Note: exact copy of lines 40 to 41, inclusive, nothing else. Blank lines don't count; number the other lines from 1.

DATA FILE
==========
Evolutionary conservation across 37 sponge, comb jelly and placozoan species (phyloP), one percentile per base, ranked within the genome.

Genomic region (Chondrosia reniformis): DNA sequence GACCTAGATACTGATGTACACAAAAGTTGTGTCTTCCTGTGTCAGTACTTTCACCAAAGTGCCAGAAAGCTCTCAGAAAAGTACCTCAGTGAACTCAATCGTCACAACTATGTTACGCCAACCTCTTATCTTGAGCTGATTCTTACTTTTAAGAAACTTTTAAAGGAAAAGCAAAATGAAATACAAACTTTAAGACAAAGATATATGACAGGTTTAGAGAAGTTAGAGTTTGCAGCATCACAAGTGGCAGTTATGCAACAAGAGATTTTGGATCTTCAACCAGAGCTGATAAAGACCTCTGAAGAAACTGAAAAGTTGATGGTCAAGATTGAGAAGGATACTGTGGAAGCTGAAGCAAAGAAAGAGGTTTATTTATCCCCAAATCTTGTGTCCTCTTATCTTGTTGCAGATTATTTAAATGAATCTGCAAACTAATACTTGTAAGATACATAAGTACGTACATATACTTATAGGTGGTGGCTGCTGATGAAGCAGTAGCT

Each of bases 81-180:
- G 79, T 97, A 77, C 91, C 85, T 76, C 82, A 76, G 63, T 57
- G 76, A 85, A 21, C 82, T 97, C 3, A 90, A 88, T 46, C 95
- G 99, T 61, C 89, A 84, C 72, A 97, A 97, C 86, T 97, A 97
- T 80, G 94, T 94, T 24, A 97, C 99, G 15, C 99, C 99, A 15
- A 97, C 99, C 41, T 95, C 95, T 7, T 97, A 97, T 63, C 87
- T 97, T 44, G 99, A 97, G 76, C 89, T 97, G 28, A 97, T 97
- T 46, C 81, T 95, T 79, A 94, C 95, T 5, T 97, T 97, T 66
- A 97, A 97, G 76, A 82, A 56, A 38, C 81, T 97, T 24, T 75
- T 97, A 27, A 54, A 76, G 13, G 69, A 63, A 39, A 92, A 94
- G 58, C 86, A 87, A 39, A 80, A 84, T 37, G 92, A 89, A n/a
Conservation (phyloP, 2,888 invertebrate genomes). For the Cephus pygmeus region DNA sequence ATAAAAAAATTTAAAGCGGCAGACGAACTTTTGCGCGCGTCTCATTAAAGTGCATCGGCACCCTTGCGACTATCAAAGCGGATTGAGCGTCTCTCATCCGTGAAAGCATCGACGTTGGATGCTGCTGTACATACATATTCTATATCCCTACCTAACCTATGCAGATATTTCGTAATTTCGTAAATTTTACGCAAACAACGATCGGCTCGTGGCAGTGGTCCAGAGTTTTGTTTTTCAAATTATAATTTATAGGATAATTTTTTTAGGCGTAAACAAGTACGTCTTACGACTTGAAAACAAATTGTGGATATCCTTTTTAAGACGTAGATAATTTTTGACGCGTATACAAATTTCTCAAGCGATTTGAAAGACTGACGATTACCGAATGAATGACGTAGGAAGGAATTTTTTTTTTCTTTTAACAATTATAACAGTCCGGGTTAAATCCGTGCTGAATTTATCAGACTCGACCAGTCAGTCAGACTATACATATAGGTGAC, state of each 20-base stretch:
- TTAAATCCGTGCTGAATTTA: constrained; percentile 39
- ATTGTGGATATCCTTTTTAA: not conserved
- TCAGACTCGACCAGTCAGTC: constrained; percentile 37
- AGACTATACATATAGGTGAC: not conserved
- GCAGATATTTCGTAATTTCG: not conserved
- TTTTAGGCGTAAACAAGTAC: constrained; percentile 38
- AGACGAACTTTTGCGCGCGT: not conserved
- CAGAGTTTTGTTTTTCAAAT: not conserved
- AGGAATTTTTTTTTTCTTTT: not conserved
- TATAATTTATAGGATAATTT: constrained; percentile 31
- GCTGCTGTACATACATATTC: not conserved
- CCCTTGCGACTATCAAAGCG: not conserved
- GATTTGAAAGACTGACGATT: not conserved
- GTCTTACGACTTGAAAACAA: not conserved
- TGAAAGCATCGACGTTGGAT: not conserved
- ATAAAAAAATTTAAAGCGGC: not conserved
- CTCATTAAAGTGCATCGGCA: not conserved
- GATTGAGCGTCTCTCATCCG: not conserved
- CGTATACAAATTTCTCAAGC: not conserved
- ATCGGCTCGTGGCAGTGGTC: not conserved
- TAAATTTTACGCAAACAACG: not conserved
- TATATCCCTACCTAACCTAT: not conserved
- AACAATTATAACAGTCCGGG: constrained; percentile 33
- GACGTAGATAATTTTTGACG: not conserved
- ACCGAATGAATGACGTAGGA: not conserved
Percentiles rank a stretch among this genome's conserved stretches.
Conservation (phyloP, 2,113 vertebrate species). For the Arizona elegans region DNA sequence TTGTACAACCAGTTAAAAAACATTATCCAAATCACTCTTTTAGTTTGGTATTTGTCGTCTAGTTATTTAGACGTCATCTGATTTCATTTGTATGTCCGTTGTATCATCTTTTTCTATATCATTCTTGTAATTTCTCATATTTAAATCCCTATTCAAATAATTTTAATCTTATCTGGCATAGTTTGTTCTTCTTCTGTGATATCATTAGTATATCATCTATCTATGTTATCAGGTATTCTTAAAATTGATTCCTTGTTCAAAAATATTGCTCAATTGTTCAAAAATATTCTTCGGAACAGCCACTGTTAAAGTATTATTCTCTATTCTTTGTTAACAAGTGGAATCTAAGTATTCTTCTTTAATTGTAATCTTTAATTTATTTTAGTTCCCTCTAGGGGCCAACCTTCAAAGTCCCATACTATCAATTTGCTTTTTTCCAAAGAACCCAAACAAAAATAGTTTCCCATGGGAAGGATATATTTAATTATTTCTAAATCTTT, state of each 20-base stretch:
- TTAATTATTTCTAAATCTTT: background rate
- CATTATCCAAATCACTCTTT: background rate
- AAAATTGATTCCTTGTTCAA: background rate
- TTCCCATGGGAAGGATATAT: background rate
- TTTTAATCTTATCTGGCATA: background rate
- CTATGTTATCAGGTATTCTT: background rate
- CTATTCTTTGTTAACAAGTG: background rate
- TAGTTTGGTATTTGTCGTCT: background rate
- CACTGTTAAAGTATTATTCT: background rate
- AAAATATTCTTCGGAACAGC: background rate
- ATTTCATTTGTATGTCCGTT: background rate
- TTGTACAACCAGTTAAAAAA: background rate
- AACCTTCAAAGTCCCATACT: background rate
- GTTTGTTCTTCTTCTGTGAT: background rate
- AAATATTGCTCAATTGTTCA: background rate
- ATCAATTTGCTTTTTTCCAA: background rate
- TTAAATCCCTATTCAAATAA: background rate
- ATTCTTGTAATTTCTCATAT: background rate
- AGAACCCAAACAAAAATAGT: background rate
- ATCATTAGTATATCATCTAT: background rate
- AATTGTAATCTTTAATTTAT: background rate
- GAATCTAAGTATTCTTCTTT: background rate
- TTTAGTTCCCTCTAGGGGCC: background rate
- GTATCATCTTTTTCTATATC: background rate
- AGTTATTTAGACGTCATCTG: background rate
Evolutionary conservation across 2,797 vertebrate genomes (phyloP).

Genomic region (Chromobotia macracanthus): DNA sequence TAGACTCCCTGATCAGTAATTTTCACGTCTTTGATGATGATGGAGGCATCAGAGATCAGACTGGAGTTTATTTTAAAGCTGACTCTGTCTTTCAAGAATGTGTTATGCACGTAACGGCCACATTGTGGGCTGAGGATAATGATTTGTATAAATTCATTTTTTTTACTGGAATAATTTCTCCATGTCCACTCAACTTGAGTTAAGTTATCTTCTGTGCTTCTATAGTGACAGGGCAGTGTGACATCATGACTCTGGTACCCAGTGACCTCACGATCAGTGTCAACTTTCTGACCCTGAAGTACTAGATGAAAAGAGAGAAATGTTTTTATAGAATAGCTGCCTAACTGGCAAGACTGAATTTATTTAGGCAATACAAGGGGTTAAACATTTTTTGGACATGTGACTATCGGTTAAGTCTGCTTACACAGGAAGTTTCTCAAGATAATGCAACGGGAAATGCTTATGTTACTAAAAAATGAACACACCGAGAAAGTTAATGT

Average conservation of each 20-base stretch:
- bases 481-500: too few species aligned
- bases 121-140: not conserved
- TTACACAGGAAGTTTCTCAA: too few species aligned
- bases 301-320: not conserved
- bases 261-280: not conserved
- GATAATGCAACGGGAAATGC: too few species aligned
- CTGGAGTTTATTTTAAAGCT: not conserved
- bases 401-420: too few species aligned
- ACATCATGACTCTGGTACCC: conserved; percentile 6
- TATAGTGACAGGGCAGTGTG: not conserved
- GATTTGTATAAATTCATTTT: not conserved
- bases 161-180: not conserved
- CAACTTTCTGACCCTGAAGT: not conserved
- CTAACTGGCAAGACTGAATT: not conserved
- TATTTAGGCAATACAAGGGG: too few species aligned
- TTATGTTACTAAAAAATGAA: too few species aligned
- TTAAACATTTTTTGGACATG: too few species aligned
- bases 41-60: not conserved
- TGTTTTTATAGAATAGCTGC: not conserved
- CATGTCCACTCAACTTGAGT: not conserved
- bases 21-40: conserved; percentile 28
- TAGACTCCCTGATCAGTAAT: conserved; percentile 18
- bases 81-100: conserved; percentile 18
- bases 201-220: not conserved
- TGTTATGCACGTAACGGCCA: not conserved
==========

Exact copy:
Percentiles rank a stretch among this genome's conserved stretches.
Conservation (phyloP, 2,113 vertebrate species). For the Arizona elegans region DNA sequence TTGTACAACCAGTTAAAAAACATTATCCAAATCACTCTTTTAGTTTGGTATTTGTCGTCTAGTTATTTAGACGTCATCTGATTTCATTTGTATGTCCGTTGTATCATCTTTTTCTATATCATTCTTGTAATTTCTCATATTTAAATCCCTATTCAAATAATTTTAATCTTATCTGGCATAGTTTGTTCTTCTTCTGTGATATCATTAGTATATCATCTATCTATGTTATCAGGTATTCTTAAAATTGATTCCTTGTTCAAAAATATTGCTCAATTGTTCAAAAATATTCTTCGGAACAGCCACTGTTAAAGTATTATTCTCTATTCTTTGTTAACAAGTGGAATCTAAGTATTCTTCTTTAATTGTAATCTTTAATTTATTTTAGTTCCCTCTAGGGGCCAACCTTCAAAGTCCCATACTATCAATTTGCTTTTTTCCAAAGAACCCAAACAAAAATAGTTTCCCATGGGAAGGATATATTTAATTATTTCTAAATCTTT, state of each 20-base stretch: